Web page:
Once you have seen the Colosseum, visited the Vatican Museums and wandered around the historic center, you should venture off the beaten track to get a true taste of the Eternal city. From industrial archeology to contemporary and street art, here are 10 lesser-known spots that you won’t find in your pocket guide.
Rome is not exactly full of street art, but there are still a few areas worth a graffiti hunt, such as the open air urban museum at the old Quadraro neighborhood. Since 2010 the organizers of this street art project have invited several international artists (such as Jim Avignon and Ron English) as well as Italian artists to re-paint this hood, which is worth a visit anyway, if only for the charm of its decadent villas and the quaint atmosphere. (more…)
Mention “Itaewon” to anyone—Korean or expat—who has lived in Seoul for a while, and the name will elicit a knee-jerk reaction triggering some cautionary tale regarding the drunken debauchery which takes place there after sunset. Located near the U.S. Army Base, Yongsan Garrison, the maze of bars and nightclubs which comprise the hub of this Seoul neighborhood has historically suffered from a shady reputation. Night spots primarily frequented by GIs in particular are seen as seedy pick-up scenes and places where only “bad girls” would dare to venture. (more…)
On your next trip abroad, or even in your own backyard, these pocket city guides by Telescope Cards provide a small local map right in the palm of your hands. There’s no longer a need to fumble through pins on an electronic map when you can have your own collection of cards with your favorite locations to help you plan impromptu trips from your assorted choices. Using this interactive site, you can even link it to your Foursquare “To-Do” list and finally get to those authentic international restaurants you wanted to try or remember where all those quirky specialty shops are located. (more…)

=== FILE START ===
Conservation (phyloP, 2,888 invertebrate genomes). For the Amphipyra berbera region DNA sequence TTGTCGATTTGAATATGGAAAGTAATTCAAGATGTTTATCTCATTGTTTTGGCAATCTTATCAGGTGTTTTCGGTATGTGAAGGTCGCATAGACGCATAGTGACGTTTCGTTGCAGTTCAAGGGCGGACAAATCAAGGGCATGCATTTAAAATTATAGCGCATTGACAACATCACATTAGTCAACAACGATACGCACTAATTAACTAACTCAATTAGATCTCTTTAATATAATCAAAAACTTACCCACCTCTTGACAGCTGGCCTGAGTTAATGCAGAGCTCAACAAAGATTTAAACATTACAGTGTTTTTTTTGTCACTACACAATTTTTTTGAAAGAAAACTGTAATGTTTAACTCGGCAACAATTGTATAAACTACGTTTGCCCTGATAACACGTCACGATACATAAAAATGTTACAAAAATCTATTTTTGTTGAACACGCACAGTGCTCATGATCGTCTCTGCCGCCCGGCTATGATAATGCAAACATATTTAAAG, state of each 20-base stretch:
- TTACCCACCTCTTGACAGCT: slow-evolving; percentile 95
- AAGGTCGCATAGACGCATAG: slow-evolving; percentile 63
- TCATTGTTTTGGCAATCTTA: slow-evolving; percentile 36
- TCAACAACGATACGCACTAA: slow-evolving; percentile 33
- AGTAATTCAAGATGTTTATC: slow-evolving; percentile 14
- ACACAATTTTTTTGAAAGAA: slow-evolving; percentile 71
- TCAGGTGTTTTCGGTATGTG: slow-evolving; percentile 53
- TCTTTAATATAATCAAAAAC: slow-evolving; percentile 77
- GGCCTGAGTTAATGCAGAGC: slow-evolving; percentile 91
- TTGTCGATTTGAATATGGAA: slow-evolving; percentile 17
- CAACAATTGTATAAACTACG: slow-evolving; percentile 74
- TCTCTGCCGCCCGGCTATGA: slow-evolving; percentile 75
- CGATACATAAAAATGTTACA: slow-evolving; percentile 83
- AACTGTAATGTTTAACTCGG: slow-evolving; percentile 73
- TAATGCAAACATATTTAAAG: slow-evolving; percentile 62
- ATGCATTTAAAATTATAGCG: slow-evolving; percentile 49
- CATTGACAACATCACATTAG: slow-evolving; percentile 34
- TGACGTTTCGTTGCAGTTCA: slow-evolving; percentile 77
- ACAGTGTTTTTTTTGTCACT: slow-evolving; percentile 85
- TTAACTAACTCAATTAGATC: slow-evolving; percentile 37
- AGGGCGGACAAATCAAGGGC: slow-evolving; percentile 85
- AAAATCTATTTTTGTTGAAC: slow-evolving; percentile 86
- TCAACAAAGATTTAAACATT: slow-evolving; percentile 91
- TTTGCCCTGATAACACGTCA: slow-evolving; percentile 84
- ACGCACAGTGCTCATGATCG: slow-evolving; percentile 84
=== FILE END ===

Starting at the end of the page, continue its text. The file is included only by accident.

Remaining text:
Jackson Heights in Queens epitomizes the city’s most ethnically diverse county when judging by the countless cultural distinctions of its residents. Though the neighborhood has a large population of South Americans and East Asians, it is the concentration of South Asians who comprise the majority. Here, the heap of Indians, Bangladeshis and Pakistanis have founded a home of their own. To those paying attention, Jackson Heights will prove an authentic slice of South Asia in New York City’s largest borough. (more…)
Open any guidebook on the Australian city of Melbourne and it will no doubt tell you to explore its “famous laneways.”
The Central Business District of Melbourne is a tightly-packed grid: officially named the ‘Hoddle Grid’, after its designer Robert Hoddle. He surveyed the “town” of Melbourne and drew up the plans in 1837. (Melbourne is a very young city!) Hoddle’s plans, and the subsequent expansion of the city included laneways, originally intended as service laneways for horses and carts. Many in the northern section of the CBD were associated with the slums of the Goldrush era. (more…)
In honor of the 2014 Winter Olympic Games held in Sochi, Russia, we decided to compile a list of places where you can enjoy a day of Russian culture and food in New York City. The largest enclave of Russian immigrants in NYC is centered around Brighton Beach–recently described in our micro-neighborhoods column–which is home to many of the places listed. In addition, various enclaves of Russian culture are scattered throughout the city, from a museum on the Upper West Side to a restaurant sporting the grandeur of Russia in Midtown.